Mass spectrometry explained…

Identification and quantification of chemical compounds

Mass spectrometry (MS) is a very versatile and powerful analytical method. In addition to identifying and quantifying chemical compounds, it is also used to determine various chemical properties. Mass spectrometry is not one of the spectroscopic methods, such as FTIR or RAMAN, because no electromagnetic radiation is detected.

MS can be used to determine the ratio of mass to charge (m/z) of one or more substances from a sample. To uniquely identify a substance, the molecules are split into smaller ions – this is called fragmentation. The splitting is characteristic for each molecule and thus enables identification. First, the molecules of the sample are transferred to the gas phase and ionized. Then the ions are separated from each other according to mass and charge and the respective quantities are recorded. Many mass spectrometers therefore essentially consist of an ion source for ionization, an ion trap for separation, and a detector for detecting the individual ions.

Many different variations are available for each component of a mass spectrometer, so that application-specific mass spectrometers can be constructed by combining different components. This makes MS an extremely versatile yet very powerful analytical method with high relevance.


For mass spectrometric analyses it is necessary to generate ions, i.e. to convert the substances of a sample into electrically charged atoms or molecules. This is done in the ion source. If an electron is removed from an atom or molecule, it is positively charged and called a cation. Negatively charged ions are named anions.


Once the ions are created, they are held in a stable orbit by a static or dynamic electric or magnetic field. As long as this field exists, the ions are trapped in this orbit, hence this component is also called an ion trap. The frequency with which the ions circulate in the ion trap depends on the mass to charge ratio. To prevent the ions from being deflected from their trajectory by collisions with air molecules, the ion trap usually operates with greatly reduced pressure (vacuum up to 10-7 mbar). The strength of the vacuum required depends on the volume of the ion trap: The larger the volume the lower the required pressure and vice versa. For large ion traps, the vacuum system pumps the air down to the working pressure. Powerful turbopumps with 10,000 to 90,000 revolutions per minute are used for this purpose. Thus, many MS units are very large and heavy, requiring maintenance and servicing.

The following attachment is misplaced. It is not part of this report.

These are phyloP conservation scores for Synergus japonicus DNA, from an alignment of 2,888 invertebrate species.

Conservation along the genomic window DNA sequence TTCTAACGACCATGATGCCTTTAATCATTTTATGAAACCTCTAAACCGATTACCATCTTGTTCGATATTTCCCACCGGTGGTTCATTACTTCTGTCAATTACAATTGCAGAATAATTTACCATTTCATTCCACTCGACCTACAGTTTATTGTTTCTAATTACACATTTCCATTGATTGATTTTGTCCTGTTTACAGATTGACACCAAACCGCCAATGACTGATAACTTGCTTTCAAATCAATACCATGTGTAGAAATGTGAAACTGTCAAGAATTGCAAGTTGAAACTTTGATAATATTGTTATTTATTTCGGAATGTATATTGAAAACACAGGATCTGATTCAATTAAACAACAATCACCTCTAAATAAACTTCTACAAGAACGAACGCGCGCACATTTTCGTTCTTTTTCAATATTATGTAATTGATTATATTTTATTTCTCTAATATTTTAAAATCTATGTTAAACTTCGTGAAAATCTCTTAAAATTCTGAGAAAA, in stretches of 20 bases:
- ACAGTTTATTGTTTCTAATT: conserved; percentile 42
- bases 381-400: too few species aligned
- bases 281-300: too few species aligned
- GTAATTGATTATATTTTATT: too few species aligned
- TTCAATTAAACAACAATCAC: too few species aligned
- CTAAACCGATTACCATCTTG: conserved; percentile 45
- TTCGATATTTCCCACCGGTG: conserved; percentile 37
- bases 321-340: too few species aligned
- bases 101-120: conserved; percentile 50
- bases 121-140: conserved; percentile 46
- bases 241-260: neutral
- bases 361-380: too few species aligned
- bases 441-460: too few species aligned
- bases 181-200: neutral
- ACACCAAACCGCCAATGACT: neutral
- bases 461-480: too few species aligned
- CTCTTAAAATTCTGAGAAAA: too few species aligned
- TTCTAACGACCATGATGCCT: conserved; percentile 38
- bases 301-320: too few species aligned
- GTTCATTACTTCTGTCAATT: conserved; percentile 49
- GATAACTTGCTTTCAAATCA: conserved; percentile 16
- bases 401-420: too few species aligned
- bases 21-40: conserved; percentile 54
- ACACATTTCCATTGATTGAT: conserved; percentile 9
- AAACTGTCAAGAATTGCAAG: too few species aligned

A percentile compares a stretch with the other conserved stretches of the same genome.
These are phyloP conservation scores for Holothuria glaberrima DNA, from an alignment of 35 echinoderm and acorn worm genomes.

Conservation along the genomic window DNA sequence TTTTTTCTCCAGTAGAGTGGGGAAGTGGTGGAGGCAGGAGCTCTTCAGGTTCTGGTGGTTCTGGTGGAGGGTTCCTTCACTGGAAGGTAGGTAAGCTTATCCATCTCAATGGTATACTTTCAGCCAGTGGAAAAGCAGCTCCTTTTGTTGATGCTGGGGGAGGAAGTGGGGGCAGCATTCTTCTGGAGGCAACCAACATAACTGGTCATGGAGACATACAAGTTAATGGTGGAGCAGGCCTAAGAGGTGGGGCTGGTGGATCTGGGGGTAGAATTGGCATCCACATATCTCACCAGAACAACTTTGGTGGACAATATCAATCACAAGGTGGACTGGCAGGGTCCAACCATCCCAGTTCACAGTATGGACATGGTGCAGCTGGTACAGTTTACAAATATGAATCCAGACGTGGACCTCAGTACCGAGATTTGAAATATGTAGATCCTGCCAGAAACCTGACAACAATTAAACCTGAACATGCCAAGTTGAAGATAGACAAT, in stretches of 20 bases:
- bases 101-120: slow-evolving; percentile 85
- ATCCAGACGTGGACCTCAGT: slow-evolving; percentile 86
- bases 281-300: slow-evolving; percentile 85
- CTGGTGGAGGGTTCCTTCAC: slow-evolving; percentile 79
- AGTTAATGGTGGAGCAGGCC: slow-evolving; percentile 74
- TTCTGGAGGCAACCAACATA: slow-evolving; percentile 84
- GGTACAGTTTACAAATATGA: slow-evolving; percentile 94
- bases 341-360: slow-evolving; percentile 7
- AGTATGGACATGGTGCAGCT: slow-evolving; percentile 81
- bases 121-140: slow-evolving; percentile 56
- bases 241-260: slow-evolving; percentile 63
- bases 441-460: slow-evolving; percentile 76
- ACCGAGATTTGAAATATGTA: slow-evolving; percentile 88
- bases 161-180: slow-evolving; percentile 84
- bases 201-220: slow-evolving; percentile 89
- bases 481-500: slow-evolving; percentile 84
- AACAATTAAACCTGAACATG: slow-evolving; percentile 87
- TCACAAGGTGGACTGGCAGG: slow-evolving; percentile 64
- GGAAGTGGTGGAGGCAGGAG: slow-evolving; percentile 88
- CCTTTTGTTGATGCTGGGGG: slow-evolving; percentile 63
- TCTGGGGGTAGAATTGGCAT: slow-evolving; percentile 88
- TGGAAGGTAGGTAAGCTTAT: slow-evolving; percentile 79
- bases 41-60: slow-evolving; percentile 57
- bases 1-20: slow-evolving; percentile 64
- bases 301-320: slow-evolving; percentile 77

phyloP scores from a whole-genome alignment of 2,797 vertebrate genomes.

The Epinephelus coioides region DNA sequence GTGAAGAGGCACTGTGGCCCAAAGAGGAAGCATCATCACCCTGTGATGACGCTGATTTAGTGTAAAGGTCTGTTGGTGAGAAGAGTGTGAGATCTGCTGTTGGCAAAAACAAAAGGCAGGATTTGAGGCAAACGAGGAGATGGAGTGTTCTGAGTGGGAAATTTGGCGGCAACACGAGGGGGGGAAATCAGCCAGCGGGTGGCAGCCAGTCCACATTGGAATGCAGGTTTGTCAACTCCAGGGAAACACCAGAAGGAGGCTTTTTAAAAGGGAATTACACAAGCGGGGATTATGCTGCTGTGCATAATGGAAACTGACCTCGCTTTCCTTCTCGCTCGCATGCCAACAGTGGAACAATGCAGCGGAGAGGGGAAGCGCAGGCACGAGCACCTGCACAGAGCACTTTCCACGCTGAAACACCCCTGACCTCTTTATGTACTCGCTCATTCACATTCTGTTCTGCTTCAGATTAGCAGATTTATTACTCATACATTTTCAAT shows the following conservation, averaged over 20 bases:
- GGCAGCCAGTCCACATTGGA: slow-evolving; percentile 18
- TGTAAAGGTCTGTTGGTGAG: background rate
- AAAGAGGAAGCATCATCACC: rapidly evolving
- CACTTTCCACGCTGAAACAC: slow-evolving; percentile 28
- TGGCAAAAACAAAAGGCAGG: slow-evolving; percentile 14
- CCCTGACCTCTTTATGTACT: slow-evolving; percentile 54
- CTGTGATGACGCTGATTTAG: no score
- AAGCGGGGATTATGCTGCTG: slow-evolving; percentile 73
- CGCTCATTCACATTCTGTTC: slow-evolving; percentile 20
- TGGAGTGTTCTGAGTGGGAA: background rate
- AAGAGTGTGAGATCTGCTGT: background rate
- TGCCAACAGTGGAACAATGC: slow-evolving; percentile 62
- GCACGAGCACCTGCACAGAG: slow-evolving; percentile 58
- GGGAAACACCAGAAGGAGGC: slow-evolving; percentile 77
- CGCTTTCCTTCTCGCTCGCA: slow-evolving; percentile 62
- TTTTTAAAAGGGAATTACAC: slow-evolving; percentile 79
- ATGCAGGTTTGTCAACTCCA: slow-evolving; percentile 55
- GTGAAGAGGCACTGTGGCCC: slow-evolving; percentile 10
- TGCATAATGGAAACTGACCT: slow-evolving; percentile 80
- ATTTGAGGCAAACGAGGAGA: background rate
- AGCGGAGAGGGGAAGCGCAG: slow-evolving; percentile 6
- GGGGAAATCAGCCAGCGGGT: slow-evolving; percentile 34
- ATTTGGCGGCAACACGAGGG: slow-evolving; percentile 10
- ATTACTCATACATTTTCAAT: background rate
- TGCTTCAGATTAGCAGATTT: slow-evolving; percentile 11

Once the ions are captured in the ion trap, they can be detected in a variety of ways. Usually, the frequency of their circulation path is controlled. On one hand this depends on their mass and charge and on the other on the applied field. By changing the field, the orbit of ions with a certain mass to charge ratio can be destabilized so that they leave the ion trap and are detected at the detector. Since the change at the applied field is known, the mass to charge ratio of the ions can be determined and their frequency measured at the detector.


Different molecules with the same mass are called isomers. If isomers are fragmented, they break down in a molecule-specific manner into smaller molecules or atoms that differ in their mass and charge. This makes it possible to identify substances unambiguously.